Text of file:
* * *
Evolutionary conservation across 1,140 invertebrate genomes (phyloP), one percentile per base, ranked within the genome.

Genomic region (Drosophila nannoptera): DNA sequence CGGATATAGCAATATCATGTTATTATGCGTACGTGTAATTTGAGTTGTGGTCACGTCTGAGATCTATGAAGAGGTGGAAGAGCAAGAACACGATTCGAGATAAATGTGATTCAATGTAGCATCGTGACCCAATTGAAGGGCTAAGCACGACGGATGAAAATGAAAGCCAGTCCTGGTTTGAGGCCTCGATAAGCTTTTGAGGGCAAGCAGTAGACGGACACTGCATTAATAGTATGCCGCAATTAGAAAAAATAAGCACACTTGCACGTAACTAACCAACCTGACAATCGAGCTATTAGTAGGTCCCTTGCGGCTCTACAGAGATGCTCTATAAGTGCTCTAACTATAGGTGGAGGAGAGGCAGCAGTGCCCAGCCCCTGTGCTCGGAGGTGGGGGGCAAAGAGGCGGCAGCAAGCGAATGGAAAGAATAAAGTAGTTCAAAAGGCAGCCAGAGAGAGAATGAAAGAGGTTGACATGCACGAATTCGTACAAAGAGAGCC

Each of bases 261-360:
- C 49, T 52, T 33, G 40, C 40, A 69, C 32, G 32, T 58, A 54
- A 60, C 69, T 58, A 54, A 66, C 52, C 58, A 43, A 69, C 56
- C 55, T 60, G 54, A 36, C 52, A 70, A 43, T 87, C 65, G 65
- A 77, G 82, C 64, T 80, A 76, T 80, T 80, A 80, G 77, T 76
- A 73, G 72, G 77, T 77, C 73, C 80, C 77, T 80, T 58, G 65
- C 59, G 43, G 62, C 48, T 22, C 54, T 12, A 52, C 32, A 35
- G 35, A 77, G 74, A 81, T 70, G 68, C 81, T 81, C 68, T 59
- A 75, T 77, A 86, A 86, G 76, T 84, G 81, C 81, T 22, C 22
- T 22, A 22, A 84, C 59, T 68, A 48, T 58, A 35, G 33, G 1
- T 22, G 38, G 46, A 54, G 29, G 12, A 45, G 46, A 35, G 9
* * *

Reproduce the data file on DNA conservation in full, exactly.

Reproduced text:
Evolutionary conservation across 1,140 invertebrate genomes (phyloP), one percentile per base, ranked within the genome.

Genomic region (Drosophila nannoptera): DNA sequence CGGATATAGCAATATCATGTTATTATGCGTACGTGTAATTTGAGTTGTGGTCACGTCTGAGATCTATGAAGAGGTGGAAGAGCAAGAACACGATTCGAGATAAATGTGATTCAATGTAGCATCGTGACCCAATTGAAGGGCTAAGCACGACGGATGAAAATGAAAGCCAGTCCTGGTTTGAGGCCTCGATAAGCTTTTGAGGGCAAGCAGTAGACGGACACTGCATTAATAGTATGCCGCAATTAGAAAAAATAAGCACACTTGCACGTAACTAACCAACCTGACAATCGAGCTATTAGTAGGTCCCTTGCGGCTCTACAGAGATGCTCTATAAGTGCTCTAACTATAGGTGGAGGAGAGGCAGCAGTGCCCAGCCCCTGTGCTCGGAGGTGGGGGGCAAAGAGGCGGCAGCAAGCGAATGGAAAGAATAAAGTAGTTCAAAAGGCAGCCAGAGAGAGAATGAAAGAGGTTGACATGCACGAATTCGTACAAAGAGAGCC

Each of bases 261-360:
- C 49, T 52, T 33, G 40, C 40, A 69, C 32, G 32, T 58, A 54
- A 60, C 69, T 58, A 54, A 66, C 52, C 58, A 43, A 69, C 56
- C 55, T 60, G 54, A 36, C 52, A 70, A 43, T 87, C 65, G 65
- A 77, G 82, C 64, T 80, A 76, T 80, T 80, A 80, G 77, T 76
- A 73, G 72, G 77, T 77, C 73, C 80, C 77, T 80, T 58, G 65
- C 59, G 43, G 62, C 48, T 22, C 54, T 12, A 52, C 32, A 35
- G 35, A 77, G 74, A 81, T 70, G 68, C 81, T 81, C 68, T 59
- A 75, T 77, A 86, A 86, G 76, T 84, G 81, C 81, T 22, C 22
- T 22, A 22, A 84, C 59, T 68, A 48, T 58, A 35, G 33, G 1
- T 22, G 38, G 46, A 54, G 29, G 12, A 45, G 46, A 35, G 9